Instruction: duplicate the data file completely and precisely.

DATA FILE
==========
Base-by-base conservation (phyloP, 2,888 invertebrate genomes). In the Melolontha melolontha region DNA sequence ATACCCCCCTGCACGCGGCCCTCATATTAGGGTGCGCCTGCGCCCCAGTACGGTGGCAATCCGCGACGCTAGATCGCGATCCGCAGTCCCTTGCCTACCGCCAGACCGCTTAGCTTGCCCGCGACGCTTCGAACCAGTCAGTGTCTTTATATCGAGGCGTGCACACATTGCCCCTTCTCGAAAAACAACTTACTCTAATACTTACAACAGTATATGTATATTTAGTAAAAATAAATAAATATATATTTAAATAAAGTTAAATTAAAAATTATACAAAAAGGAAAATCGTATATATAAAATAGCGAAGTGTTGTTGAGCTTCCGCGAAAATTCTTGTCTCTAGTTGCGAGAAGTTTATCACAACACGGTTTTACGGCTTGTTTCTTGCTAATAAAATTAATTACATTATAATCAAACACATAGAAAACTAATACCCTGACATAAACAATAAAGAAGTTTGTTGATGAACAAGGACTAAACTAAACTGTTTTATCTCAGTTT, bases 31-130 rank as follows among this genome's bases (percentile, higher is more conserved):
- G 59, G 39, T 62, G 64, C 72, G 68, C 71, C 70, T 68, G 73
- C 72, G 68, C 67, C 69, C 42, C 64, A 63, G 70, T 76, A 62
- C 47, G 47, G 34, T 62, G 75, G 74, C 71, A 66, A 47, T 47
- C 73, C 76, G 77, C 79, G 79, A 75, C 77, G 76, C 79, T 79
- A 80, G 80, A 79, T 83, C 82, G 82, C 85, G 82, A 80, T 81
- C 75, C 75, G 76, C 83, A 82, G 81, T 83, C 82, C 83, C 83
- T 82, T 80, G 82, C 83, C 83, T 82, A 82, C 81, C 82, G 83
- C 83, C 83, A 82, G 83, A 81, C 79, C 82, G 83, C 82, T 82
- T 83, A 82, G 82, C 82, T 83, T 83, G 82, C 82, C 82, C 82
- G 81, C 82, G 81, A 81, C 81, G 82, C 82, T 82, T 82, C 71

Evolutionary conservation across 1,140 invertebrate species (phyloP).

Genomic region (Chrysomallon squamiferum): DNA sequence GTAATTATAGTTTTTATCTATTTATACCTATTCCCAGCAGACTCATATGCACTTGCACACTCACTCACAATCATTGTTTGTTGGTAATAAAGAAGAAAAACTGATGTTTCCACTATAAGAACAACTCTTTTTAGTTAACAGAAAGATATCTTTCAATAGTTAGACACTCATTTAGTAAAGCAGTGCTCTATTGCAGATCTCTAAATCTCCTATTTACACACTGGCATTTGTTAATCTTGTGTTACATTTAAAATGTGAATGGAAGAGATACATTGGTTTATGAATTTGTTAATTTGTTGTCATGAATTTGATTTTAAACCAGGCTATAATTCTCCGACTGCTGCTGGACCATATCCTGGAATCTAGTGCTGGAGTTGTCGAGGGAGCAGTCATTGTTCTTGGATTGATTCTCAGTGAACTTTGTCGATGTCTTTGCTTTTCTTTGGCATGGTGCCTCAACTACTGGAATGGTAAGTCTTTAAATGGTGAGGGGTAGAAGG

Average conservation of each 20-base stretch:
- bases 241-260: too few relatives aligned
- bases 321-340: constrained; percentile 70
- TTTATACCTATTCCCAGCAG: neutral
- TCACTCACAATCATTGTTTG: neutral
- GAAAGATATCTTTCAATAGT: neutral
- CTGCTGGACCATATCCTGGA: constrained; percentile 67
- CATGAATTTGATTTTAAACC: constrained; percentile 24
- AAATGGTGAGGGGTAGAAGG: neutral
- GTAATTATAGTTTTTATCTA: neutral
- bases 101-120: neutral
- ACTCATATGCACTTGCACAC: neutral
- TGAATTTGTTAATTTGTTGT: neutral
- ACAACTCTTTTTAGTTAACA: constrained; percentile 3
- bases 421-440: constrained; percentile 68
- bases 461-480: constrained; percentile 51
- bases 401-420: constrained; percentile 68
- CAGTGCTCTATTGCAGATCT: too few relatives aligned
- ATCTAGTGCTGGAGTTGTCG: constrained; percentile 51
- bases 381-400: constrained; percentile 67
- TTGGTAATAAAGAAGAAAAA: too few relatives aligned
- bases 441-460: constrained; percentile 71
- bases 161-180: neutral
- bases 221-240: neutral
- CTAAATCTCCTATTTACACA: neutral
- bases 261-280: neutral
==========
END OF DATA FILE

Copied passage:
Base-by-base conservation (phyloP, 2,888 invertebrate genomes). In the Melolontha melolontha region DNA sequence ATACCCCCCTGCACGCGGCCCTCATATTAGGGTGCGCCTGCGCCCCAGTACGGTGGCAATCCGCGACGCTAGATCGCGATCCGCAGTCCCTTGCCTACCGCCAGACCGCTTAGCTTGCCCGCGACGCTTCGAACCAGTCAGTGTCTTTATATCGAGGCGTGCACACATTGCCCCTTCTCGAAAAACAACTTACTCTAATACTTACAACAGTATATGTATATTTAGTAAAAATAAATAAATATATATTTAAATAAAGTTAAATTAAAAATTATACAAAAAGGAAAATCGTATATATAAAATAGCGAAGTGTTGTTGAGCTTCCGCGAAAATTCTTGTCTCTAGTTGCGAGAAGTTTATCACAACACGGTTTTACGGCTTGTTTCTTGCTAATAAAATTAATTACATTATAATCAAACACATAGAAAACTAATACCCTGACATAAACAATAAAGAAGTTTGTTGATGAACAAGGACTAAACTAAACTGTTTTATCTCAGTTT, bases 31-130 rank as follows among this genome's bases (percentile, higher is more conserved):
- G 59, G 39, T 62, G 64, C 72, G 68, C 71, C 70, T 68, G 73
- C 72, G 68, C 67, C 69, C 42, C 64, A 63, G 70, T 76, A 62
- C 47, G 47, G 34, T 62, G 75, G 74, C 71, A 66, A 47, T 47
- C 73, C 76, G 77, C 79, G 79, A 75, C 77, G 76, C 79, T 79
- A 80, G 80, A 79, T 83, C 82, G 82, C 85, G 82, A 80, T 81
- C 75, C 75, G 76, C 83, A 82, G 81, T 83, C 82, C 83, C 83
- T 82, T 80, G 82, C 83, C 83, T 82, A 82, C 81, C 82, G 83
- C 83, C 83, A 82, G 83, A 81, C 79, C 82, G 83, C 82, T 82
- T 83, A 82, G 82, C 82, T 83, T 83, G 82, C 82, C 82, C 82
- G 81, C 82, G 81, A 81, C 81, G 82, C 82, T 82, T 82, C 71

Evolutionary conservation across 1,140 invertebrate species (phyloP).

Genomic region (Chrysomallon squamiferum): DNA sequence GTAATTATAGTTTTTATCTATTTATACCTATTCCCAGCAGACTCATATGCACTTGCACACTCACTCACAATCATTGTTTGTTGGTAATAAAGAAGAAAAACTGATGTTTCCACTATAAGAACAACTCTTTTTAGTTAACAGAAAGATATCTTTCAATAGTTAGACACTCATTTAGTAAAGCAGTGCTCTATTGCAGATCTCTAAATCTCCTATTTACACACTGGCATTTGTTAATCTTGTGTTACATTTAAAATGTGAATGGAAGAGATACATTGGTTTATGAATTTGTTAATTTGTTGTCATGAATTTGATTTTAAACCAGGCTATAATTCTCCGACTGCTGCTGGACCATATCCTGGAATCTAGTGCTGGAGTTGTCGAGGGAGCAGTCATTGTTCTTGGATTGATTCTCAGTGAACTTTGTCGATGTCTTTGCTTTTCTTTGGCATGGTGCCTCAACTACTGGAATGGTAAGTCTTTAAATGGTGAGGGGTAGAAGG

Average conservation of each 20-base stretch:
- bases 241-260: too few relatives aligned
- bases 321-340: constrained; percentile 70
- TTTATACCTATTCCCAGCAG: neutral
- TCACTCACAATCATTGTTTG: neutral
- GAAAGATATCTTTCAATAGT: neutral
- CTGCTGGACCATATCCTGGA: constrained; percentile 67
- CATGAATTTGATTTTAAACC: constrained; percentile 24
- AAATGGTGAGGGGTAGAAGG: neutral
- GTAATTATAGTTTTTATCTA: neutral
- bases 101-120: neutral
- ACTCATATGCACTTGCACAC: neutral
- TGAATTTGTTAATTTGTTGT: neutral
- ACAACTCTTTTTAGTTAACA: constrained; percentile 3
- bases 421-440: constrained; percentile 68
- bases 461-480: constrained; percentile 51
- bases 401-420: constrained; percentile 68
- CAGTGCTCTATTGCAGATCT: too few relatives aligned
- ATCTAGTGCTGGAGTTGTCG: constrained; percentile 51
- bases 381-400: constrained; percentile 67
- TTGGTAATAAAGAAGAAAAA: too few relatives aligned
- bases 441-460: constrained; percentile 71
- bases 161-180: neutral
- bases 221-240: neutral
- CTAAATCTCCTATTTACACA: neutral
- bases 261-280: neutral